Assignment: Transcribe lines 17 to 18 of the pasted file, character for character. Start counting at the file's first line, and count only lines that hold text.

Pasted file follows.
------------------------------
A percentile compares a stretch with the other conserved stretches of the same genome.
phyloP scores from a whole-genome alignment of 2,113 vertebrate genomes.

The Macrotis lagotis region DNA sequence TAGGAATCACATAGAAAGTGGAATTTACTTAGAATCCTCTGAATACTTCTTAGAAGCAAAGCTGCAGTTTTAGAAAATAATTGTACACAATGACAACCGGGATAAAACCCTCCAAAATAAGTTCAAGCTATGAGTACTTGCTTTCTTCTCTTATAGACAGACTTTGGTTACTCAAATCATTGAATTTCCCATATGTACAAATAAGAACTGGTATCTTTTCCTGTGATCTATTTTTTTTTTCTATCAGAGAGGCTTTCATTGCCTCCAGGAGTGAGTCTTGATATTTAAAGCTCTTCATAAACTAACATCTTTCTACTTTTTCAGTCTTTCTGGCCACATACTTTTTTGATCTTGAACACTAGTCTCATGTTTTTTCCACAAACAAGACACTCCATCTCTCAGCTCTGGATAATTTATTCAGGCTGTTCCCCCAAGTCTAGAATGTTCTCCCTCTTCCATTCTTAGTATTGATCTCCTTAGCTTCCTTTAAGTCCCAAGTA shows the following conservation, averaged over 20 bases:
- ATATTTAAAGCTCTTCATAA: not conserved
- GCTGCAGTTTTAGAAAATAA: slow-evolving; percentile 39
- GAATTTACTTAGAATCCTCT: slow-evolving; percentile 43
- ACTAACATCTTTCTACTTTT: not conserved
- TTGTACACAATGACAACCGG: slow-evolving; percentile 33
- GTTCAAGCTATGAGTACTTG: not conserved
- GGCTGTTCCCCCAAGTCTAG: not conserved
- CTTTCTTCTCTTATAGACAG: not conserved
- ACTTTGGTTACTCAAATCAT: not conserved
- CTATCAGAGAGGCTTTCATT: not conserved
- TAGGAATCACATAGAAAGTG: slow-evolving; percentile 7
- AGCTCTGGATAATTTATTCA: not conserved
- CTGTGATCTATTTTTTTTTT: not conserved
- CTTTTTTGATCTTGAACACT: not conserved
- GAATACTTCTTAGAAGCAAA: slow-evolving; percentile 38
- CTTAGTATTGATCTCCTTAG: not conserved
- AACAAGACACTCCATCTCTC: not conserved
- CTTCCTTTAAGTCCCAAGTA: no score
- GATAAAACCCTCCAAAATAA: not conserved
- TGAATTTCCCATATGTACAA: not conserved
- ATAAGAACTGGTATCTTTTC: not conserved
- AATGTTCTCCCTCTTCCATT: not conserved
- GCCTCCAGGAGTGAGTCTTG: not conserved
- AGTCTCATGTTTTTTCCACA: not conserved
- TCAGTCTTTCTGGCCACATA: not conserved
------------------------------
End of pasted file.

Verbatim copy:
- CTTTTTTGATCTTGAACACT: not conserved
- GAATACTTCTTAGAAGCAAA: slow-evolving; percentile 38